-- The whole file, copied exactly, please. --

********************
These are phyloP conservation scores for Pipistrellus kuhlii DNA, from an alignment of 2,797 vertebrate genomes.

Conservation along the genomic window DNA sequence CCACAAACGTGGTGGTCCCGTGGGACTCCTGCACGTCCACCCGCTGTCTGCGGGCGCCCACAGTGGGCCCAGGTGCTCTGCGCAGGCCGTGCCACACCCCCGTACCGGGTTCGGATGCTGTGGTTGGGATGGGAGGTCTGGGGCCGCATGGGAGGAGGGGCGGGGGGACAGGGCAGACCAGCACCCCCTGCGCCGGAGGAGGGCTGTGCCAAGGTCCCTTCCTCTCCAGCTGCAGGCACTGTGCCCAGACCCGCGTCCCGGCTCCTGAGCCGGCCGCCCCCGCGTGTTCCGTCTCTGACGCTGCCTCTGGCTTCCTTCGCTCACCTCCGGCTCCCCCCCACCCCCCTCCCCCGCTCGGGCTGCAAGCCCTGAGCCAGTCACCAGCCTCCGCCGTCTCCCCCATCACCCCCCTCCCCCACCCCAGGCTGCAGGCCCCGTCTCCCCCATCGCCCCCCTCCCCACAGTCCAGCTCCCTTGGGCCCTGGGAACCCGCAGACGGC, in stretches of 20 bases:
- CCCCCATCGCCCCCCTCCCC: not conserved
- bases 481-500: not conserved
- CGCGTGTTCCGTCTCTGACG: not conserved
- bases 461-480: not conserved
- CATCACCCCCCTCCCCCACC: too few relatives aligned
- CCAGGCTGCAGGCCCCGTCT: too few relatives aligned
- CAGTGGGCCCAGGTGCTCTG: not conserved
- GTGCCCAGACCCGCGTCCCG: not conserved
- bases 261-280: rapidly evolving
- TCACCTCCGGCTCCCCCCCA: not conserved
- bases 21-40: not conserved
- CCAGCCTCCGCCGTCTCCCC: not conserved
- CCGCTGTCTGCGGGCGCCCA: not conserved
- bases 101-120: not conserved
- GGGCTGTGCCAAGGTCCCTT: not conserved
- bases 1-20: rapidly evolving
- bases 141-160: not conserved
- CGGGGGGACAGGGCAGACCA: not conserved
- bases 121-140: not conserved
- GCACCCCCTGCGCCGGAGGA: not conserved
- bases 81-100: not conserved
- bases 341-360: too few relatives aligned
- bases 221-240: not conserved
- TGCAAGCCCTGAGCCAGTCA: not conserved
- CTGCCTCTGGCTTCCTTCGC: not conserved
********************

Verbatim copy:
These are phyloP conservation scores for Pipistrellus kuhlii DNA, from an alignment of 2,797 vertebrate genomes.

Conservation along the genomic window DNA sequence CCACAAACGTGGTGGTCCCGTGGGACTCCTGCACGTCCACCCGCTGTCTGCGGGCGCCCACAGTGGGCCCAGGTGCTCTGCGCAGGCCGTGCCACACCCCCGTACCGGGTTCGGATGCTGTGGTTGGGATGGGAGGTCTGGGGCCGCATGGGAGGAGGGGCGGGGGGACAGGGCAGACCAGCACCCCCTGCGCCGGAGGAGGGCTGTGCCAAGGTCCCTTCCTCTCCAGCTGCAGGCACTGTGCCCAGACCCGCGTCCCGGCTCCTGAGCCGGCCGCCCCCGCGTGTTCCGTCTCTGACGCTGCCTCTGGCTTCCTTCGCTCACCTCCGGCTCCCCCCCACCCCCCTCCCCCGCTCGGGCTGCAAGCCCTGAGCCAGTCACCAGCCTCCGCCGTCTCCCCCATCACCCCCCTCCCCCACCCCAGGCTGCAGGCCCCGTCTCCCCCATCGCCCCCCTCCCCACAGTCCAGCTCCCTTGGGCCCTGGGAACCCGCAGACGGC, in stretches of 20 bases:
- CCCCCATCGCCCCCCTCCCC: not conserved
- bases 481-500: not conserved
- CGCGTGTTCCGTCTCTGACG: not conserved
- bases 461-480: not conserved
- CATCACCCCCCTCCCCCACC: too few relatives aligned
- CCAGGCTGCAGGCCCCGTCT: too few relatives aligned
- CAGTGGGCCCAGGTGCTCTG: not conserved
- GTGCCCAGACCCGCGTCCCG: not conserved
- bases 261-280: rapidly evolving
- TCACCTCCGGCTCCCCCCCA: not conserved
- bases 21-40: not conserved
- CCAGCCTCCGCCGTCTCCCC: not conserved
- CCGCTGTCTGCGGGCGCCCA: not conserved
- bases 101-120: not conserved
- GGGCTGTGCCAAGGTCCCTT: not conserved
- bases 1-20: rapidly evolving
- bases 141-160: not conserved
- CGGGGGGACAGGGCAGACCA: not conserved
- bases 121-140: not conserved
- GCACCCCCTGCGCCGGAGGA: not conserved
- bases 81-100: not conserved
- bases 341-360: too few relatives aligned
- bases 221-240: not conserved
- TGCAAGCCCTGAGCCAGTCA: not conserved
- CTGCCTCTGGCTTCCTTCGC: not conserved